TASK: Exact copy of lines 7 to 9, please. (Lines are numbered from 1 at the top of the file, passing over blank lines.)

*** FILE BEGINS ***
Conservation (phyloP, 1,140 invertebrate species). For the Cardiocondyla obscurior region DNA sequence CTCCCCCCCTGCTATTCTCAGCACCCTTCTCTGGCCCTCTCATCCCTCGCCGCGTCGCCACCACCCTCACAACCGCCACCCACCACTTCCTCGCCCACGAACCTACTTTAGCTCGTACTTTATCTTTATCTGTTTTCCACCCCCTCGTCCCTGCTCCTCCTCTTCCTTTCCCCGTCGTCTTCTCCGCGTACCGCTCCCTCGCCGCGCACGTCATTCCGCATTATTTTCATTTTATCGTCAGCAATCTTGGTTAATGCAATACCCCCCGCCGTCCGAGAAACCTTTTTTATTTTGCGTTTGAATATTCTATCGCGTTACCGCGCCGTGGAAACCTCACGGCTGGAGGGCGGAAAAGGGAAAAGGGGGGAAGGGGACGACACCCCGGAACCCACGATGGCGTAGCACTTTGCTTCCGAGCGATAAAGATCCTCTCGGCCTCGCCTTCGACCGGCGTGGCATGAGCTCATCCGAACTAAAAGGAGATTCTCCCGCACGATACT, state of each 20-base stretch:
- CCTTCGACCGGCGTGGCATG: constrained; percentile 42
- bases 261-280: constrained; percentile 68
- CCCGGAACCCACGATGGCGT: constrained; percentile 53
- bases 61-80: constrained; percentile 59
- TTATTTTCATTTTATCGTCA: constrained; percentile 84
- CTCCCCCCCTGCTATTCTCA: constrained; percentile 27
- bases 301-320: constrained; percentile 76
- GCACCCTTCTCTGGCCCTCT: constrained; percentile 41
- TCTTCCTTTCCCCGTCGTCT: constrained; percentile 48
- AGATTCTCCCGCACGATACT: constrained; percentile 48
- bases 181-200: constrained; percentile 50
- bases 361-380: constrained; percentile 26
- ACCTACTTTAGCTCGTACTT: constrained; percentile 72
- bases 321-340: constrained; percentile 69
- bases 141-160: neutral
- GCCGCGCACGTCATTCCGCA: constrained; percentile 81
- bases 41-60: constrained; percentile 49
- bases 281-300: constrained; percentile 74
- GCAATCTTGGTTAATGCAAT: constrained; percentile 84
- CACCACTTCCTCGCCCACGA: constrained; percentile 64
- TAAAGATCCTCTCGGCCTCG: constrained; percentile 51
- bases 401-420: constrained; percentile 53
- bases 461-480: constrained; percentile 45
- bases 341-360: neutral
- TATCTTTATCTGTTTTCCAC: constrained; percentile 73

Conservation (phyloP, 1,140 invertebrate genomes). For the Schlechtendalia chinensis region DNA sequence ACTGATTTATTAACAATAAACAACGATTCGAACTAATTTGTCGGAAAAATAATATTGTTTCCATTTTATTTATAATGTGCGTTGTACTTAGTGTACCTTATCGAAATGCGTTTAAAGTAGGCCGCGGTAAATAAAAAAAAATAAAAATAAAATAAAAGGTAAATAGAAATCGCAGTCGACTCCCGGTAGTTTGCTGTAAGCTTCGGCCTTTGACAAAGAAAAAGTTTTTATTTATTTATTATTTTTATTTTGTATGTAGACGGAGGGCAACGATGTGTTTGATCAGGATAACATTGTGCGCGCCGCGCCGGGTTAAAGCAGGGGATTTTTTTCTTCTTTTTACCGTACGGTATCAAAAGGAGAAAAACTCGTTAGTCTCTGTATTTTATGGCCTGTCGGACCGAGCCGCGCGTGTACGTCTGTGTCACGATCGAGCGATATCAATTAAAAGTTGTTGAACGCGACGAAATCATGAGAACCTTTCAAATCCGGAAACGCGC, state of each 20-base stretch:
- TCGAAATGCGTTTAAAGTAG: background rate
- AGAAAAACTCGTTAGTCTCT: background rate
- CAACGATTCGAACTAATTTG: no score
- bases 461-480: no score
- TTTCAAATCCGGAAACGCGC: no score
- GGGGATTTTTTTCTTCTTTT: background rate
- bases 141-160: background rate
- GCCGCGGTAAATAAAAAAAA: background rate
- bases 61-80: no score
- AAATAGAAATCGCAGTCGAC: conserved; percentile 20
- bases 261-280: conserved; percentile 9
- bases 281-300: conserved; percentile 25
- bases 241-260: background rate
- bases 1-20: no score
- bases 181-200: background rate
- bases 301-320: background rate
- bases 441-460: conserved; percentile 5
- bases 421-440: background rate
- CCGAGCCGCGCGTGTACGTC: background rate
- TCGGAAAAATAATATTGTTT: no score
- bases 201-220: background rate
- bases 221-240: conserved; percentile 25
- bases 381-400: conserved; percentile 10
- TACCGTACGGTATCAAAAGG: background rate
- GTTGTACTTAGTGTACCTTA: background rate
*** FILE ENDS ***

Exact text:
- CTCCCCCCCTGCTATTCTCA: constrained; percentile 27
- bases 301-320: constrained; percentile 76
- GCACCCTTCTCTGGCCCTCT: constrained; percentile 41